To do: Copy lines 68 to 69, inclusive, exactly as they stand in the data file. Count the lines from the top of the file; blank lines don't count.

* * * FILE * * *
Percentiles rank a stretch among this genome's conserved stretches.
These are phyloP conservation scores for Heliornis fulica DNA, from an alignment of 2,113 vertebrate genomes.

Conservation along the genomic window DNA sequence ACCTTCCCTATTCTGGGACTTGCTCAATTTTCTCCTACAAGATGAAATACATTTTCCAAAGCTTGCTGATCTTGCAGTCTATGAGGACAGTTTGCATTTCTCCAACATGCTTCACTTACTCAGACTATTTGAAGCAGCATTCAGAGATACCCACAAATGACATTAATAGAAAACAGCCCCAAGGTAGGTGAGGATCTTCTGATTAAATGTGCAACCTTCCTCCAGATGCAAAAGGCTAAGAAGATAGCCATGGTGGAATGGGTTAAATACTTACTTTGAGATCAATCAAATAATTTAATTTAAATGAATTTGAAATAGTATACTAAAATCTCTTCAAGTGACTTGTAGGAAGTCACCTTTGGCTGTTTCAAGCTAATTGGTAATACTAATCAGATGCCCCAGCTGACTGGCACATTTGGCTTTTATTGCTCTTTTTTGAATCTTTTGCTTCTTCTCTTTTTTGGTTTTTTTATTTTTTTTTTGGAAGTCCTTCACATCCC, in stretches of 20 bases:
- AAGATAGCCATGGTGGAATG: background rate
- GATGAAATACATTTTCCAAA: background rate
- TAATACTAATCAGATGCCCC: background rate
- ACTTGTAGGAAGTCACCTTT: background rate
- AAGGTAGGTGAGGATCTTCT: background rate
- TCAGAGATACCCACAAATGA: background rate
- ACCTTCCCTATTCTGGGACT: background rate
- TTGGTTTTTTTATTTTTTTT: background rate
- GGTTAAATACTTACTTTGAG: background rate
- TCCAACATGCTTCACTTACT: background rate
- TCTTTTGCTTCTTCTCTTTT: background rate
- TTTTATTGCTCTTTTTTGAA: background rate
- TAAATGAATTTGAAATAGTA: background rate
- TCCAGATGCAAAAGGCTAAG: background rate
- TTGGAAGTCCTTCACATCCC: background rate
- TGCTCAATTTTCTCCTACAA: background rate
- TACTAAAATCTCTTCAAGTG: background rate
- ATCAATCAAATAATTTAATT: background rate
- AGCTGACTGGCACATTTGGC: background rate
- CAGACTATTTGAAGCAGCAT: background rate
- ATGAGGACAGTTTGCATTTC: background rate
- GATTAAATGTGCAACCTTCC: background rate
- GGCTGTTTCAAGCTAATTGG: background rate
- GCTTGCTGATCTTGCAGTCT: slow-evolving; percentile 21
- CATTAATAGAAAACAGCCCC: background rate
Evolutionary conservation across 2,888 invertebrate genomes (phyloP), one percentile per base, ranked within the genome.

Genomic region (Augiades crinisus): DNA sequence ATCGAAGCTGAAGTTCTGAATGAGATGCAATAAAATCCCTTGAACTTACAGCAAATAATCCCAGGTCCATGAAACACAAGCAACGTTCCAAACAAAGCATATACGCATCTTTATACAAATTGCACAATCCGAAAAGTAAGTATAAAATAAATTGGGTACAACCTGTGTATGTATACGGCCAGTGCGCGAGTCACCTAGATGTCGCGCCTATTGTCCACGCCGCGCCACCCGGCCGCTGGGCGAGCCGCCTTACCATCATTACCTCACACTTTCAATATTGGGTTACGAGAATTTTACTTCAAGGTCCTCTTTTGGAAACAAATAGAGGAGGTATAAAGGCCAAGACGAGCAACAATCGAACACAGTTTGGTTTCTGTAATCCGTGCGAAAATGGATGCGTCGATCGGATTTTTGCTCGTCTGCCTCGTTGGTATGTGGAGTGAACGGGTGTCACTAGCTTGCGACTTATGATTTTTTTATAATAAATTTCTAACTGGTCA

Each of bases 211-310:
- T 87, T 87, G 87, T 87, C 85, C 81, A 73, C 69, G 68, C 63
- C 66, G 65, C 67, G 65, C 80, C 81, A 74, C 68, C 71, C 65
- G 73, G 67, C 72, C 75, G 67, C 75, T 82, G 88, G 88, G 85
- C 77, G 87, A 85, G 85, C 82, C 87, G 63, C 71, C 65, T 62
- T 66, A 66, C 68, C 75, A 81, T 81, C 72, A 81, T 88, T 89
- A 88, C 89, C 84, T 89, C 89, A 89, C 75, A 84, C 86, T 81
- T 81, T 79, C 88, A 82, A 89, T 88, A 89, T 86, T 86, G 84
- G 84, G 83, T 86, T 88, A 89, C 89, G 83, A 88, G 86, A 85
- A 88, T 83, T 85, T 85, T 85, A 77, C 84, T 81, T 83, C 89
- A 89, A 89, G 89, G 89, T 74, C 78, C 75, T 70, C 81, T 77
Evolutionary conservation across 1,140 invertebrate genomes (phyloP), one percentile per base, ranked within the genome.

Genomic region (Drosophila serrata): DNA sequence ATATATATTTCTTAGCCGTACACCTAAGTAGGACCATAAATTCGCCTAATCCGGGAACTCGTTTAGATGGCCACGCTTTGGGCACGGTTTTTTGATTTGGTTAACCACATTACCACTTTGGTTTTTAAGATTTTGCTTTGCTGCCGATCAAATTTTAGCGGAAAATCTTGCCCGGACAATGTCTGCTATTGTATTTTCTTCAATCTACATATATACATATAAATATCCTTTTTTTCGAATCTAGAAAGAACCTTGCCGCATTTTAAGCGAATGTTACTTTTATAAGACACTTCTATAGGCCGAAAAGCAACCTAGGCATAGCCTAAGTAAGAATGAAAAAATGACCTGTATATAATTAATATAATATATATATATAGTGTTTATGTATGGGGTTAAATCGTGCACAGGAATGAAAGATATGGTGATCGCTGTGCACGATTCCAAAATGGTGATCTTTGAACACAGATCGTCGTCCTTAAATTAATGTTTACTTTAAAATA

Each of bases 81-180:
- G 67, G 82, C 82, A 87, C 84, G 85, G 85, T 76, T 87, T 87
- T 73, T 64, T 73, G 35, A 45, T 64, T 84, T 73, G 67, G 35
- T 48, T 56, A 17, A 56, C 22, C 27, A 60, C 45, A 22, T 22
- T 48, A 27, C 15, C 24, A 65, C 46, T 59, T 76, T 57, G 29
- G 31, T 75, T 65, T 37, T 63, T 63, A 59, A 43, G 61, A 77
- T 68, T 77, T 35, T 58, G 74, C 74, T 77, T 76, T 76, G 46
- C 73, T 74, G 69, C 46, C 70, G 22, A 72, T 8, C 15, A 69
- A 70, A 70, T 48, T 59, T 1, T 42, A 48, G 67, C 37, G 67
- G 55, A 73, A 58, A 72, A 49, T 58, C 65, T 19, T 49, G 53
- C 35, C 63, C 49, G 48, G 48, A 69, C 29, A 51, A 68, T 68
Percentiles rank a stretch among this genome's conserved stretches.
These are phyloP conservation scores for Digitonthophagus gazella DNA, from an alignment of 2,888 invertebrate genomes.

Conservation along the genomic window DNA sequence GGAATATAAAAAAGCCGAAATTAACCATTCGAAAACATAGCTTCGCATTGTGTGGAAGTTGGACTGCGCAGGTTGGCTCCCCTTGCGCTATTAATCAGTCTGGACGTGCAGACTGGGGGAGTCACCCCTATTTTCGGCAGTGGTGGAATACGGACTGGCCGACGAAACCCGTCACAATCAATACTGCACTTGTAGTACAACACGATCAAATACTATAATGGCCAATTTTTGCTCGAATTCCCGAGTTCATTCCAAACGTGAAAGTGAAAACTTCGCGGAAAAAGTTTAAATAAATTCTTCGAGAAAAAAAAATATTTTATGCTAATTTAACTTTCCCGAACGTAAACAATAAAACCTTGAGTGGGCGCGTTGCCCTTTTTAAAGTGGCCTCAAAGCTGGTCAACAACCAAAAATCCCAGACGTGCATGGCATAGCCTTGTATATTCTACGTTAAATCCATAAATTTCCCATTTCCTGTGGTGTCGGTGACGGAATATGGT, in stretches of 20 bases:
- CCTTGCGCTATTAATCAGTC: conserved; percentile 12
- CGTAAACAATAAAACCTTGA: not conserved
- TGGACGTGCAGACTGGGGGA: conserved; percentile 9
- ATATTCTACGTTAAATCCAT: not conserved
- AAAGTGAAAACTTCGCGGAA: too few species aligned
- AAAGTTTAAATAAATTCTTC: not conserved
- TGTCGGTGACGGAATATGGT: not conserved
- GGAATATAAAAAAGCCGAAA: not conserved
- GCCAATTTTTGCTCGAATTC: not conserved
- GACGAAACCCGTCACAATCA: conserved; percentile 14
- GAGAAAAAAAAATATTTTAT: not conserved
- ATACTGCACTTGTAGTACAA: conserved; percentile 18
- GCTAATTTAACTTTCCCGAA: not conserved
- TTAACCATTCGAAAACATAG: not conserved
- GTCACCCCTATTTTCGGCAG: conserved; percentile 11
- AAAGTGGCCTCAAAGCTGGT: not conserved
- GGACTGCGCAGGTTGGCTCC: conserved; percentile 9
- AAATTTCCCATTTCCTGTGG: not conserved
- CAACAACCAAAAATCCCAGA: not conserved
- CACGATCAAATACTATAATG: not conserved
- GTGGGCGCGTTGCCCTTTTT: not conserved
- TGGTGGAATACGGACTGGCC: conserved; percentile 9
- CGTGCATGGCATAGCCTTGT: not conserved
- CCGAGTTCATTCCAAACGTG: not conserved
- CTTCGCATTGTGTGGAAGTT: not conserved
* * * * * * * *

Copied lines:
- GAGAAAAAAAAATATTTTAT: not conserved
- ATACTGCACTTGTAGTACAA: conserved; percentile 18